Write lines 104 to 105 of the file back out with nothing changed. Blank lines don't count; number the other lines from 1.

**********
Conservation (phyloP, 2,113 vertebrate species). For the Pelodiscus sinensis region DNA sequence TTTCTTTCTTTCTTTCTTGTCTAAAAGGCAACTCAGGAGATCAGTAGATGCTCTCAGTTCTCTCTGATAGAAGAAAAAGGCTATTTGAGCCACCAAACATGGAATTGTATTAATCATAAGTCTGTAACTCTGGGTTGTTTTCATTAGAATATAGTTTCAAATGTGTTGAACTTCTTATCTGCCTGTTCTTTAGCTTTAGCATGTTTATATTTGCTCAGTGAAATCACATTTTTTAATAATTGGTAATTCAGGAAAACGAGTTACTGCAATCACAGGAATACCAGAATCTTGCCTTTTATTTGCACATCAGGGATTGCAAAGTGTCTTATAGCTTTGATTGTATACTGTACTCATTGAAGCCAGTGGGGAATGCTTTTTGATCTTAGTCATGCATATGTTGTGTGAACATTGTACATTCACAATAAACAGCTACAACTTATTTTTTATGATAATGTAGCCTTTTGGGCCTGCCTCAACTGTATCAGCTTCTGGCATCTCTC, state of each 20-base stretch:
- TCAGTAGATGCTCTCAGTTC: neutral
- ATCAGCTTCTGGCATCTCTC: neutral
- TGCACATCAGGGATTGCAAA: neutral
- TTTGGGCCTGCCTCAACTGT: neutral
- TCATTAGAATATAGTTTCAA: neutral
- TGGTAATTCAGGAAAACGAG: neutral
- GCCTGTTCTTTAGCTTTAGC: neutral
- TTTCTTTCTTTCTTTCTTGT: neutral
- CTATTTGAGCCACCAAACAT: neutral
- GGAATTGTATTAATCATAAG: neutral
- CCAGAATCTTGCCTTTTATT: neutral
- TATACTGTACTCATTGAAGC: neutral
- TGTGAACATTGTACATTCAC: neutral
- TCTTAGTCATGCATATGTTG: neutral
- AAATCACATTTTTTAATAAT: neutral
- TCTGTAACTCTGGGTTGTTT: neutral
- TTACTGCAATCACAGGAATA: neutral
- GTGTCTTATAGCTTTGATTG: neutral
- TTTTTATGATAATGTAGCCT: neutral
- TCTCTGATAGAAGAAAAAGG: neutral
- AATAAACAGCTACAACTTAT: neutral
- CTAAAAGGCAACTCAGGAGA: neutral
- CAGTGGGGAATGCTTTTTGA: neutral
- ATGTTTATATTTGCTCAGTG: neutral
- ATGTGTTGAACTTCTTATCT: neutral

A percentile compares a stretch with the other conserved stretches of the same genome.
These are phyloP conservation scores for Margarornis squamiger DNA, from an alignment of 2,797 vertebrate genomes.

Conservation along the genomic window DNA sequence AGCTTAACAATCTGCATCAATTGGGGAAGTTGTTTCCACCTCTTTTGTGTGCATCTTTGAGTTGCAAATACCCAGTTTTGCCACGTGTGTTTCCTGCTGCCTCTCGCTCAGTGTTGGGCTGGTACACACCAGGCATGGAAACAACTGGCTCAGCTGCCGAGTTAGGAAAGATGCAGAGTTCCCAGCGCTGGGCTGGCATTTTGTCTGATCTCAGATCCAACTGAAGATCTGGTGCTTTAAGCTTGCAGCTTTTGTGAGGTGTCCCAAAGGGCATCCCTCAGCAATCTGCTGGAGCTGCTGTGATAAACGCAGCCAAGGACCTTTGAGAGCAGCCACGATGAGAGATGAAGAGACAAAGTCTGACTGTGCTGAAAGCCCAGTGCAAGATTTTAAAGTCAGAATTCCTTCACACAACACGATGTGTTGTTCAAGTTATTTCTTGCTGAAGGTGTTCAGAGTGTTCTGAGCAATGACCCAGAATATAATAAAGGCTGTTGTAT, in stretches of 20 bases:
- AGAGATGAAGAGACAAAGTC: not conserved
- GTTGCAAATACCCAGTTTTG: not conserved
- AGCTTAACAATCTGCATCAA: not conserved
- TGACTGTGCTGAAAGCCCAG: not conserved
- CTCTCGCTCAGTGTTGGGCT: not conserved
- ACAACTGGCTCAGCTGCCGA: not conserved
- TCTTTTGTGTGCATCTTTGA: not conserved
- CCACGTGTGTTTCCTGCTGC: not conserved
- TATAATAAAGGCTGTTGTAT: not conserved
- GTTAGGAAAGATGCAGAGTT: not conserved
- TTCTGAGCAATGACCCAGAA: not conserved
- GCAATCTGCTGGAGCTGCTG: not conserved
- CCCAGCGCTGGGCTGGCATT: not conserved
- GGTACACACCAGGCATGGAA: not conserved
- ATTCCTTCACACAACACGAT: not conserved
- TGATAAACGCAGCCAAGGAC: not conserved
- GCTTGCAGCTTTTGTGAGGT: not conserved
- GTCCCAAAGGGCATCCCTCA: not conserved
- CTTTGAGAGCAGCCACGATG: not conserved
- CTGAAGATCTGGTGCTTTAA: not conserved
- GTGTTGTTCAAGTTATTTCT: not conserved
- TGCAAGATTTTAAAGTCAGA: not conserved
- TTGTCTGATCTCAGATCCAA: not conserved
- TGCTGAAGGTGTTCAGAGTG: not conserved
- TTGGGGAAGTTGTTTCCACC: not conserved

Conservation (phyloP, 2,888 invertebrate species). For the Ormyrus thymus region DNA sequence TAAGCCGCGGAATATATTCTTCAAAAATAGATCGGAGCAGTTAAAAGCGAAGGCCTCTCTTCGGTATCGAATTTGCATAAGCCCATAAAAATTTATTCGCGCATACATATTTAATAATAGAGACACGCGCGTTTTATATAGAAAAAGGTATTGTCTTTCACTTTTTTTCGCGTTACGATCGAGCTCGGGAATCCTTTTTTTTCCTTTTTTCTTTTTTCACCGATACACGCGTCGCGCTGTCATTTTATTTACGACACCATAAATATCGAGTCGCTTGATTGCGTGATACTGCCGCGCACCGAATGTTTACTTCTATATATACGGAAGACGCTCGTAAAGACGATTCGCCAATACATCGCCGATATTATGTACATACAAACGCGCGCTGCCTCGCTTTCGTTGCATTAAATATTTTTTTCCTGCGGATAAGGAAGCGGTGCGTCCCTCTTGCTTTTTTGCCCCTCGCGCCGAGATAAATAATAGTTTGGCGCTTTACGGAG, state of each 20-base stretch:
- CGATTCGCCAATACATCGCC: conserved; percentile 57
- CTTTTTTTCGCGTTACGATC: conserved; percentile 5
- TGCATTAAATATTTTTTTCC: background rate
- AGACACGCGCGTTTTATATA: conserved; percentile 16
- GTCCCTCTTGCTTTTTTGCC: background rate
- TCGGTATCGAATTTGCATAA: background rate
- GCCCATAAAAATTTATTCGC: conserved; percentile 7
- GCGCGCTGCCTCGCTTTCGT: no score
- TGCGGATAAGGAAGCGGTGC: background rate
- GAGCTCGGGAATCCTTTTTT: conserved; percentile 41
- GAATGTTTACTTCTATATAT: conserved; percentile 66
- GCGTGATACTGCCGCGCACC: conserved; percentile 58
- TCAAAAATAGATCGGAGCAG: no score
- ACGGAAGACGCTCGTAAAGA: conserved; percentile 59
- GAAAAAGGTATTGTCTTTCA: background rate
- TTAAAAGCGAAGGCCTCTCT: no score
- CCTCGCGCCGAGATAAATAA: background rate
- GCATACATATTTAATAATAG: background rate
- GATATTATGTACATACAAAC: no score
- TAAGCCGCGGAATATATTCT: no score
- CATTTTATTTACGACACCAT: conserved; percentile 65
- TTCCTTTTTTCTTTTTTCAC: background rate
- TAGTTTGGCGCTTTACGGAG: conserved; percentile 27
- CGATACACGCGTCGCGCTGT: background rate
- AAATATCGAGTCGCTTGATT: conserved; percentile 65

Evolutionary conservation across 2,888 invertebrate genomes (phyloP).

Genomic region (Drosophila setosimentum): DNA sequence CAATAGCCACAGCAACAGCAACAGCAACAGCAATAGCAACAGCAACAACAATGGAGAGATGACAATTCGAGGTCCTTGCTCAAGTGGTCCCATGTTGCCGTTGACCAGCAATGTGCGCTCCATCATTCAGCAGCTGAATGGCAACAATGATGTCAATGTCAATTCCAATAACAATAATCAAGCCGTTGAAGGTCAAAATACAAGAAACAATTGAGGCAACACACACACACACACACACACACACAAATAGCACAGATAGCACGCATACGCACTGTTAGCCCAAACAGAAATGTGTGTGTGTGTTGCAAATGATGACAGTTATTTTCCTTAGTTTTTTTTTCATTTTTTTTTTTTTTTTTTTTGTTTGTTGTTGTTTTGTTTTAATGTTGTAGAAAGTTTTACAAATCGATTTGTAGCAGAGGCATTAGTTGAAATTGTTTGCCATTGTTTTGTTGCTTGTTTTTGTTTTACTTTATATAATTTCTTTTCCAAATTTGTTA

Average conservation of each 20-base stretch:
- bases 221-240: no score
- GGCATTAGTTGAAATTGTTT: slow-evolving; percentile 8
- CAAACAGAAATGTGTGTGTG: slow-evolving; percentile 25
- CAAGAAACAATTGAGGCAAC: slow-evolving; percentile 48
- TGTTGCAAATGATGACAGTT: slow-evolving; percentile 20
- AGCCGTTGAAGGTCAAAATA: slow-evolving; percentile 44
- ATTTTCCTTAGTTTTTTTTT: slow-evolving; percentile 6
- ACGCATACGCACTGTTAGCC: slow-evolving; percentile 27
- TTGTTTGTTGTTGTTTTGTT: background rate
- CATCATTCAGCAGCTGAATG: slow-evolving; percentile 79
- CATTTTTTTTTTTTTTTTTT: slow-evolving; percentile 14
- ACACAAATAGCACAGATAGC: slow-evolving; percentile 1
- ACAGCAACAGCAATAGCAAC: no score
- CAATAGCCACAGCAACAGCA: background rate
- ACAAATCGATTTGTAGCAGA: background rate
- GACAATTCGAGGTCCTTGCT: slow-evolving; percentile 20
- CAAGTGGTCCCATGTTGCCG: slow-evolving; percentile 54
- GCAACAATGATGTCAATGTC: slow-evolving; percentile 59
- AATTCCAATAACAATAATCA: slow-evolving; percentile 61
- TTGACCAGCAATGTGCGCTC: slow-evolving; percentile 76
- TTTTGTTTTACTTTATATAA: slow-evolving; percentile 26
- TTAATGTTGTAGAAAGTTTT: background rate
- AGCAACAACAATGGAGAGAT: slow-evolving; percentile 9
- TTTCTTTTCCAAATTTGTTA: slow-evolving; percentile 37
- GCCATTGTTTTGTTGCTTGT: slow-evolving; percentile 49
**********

- TTTTGTTTTACTTTATATAA: slow-evolving; percentile 26
- TTAATGTTGTAGAAAGTTTT: background rate